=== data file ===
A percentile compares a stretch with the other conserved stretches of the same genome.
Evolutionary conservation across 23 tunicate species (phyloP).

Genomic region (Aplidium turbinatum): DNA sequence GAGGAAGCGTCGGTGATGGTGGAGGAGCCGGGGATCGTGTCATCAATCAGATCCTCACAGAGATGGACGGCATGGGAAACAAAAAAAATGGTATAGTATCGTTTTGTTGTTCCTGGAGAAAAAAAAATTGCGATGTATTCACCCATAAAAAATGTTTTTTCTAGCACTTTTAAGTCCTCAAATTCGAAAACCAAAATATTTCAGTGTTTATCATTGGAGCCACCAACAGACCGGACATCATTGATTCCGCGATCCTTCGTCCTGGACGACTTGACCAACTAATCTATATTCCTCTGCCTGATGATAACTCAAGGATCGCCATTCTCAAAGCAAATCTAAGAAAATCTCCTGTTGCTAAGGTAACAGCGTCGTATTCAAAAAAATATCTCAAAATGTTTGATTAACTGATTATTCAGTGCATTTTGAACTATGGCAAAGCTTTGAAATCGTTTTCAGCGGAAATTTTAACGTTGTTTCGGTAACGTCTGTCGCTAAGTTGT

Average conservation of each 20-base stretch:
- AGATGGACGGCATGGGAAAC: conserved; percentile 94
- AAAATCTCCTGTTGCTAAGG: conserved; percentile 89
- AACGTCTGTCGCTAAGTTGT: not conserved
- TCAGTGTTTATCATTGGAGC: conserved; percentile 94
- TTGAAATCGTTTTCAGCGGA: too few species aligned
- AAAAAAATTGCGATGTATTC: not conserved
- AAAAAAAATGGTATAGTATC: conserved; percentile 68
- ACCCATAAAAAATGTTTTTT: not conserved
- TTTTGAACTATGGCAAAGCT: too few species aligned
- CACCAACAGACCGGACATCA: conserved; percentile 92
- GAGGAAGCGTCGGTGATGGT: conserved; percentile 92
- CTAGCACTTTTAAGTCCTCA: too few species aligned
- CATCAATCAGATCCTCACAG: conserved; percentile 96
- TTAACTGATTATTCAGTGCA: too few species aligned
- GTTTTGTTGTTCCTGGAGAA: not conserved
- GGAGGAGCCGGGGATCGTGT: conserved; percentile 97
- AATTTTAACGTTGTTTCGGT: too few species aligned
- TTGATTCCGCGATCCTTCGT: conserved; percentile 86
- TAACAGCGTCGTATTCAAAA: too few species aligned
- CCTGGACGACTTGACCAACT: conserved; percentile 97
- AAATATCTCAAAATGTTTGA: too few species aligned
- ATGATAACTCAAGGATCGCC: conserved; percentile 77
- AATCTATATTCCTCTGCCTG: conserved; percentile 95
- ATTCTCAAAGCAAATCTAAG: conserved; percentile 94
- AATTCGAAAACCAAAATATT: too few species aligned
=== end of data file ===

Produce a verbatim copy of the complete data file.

A percentile compares a stretch with the other conserved stretches of the same genome.
Evolutionary conservation across 23 tunicate species (phyloP).

Genomic region (Aplidium turbinatum): DNA sequence GAGGAAGCGTCGGTGATGGTGGAGGAGCCGGGGATCGTGTCATCAATCAGATCCTCACAGAGATGGACGGCATGGGAAACAAAAAAAATGGTATAGTATCGTTTTGTTGTTCCTGGAGAAAAAAAAATTGCGATGTATTCACCCATAAAAAATGTTTTTTCTAGCACTTTTAAGTCCTCAAATTCGAAAACCAAAATATTTCAGTGTTTATCATTGGAGCCACCAACAGACCGGACATCATTGATTCCGCGATCCTTCGTCCTGGACGACTTGACCAACTAATCTATATTCCTCTGCCTGATGATAACTCAAGGATCGCCATTCTCAAAGCAAATCTAAGAAAATCTCCTGTTGCTAAGGTAACAGCGTCGTATTCAAAAAAATATCTCAAAATGTTTGATTAACTGATTATTCAGTGCATTTTGAACTATGGCAAAGCTTTGAAATCGTTTTCAGCGGAAATTTTAACGTTGTTTCGGTAACGTCTGTCGCTAAGTTGT

Average conservation of each 20-base stretch:
- AGATGGACGGCATGGGAAAC: conserved; percentile 94
- AAAATCTCCTGTTGCTAAGG: conserved; percentile 89
- AACGTCTGTCGCTAAGTTGT: not conserved
- TCAGTGTTTATCATTGGAGC: conserved; percentile 94
- TTGAAATCGTTTTCAGCGGA: too few species aligned
- AAAAAAATTGCGATGTATTC: not conserved
- AAAAAAAATGGTATAGTATC: conserved; percentile 68
- ACCCATAAAAAATGTTTTTT: not conserved
- TTTTGAACTATGGCAAAGCT: too few species aligned
- CACCAACAGACCGGACATCA: conserved; percentile 92
- GAGGAAGCGTCGGTGATGGT: conserved; percentile 92
- CTAGCACTTTTAAGTCCTCA: too few species aligned
- CATCAATCAGATCCTCACAG: conserved; percentile 96
- TTAACTGATTATTCAGTGCA: too few species aligned
- GTTTTGTTGTTCCTGGAGAA: not conserved
- GGAGGAGCCGGGGATCGTGT: conserved; percentile 97
- AATTTTAACGTTGTTTCGGT: too few species aligned
- TTGATTCCGCGATCCTTCGT: conserved; percentile 86
- TAACAGCGTCGTATTCAAAA: too few species aligned
- CCTGGACGACTTGACCAACT: conserved; percentile 97
- AAATATCTCAAAATGTTTGA: too few species aligned
- ATGATAACTCAAGGATCGCC: conserved; percentile 77
- AATCTATATTCCTCTGCCTG: conserved; percentile 95
- ATTCTCAAAGCAAATCTAAG: conserved; percentile 94
- AATTCGAAAACCAAAATATT: too few species aligned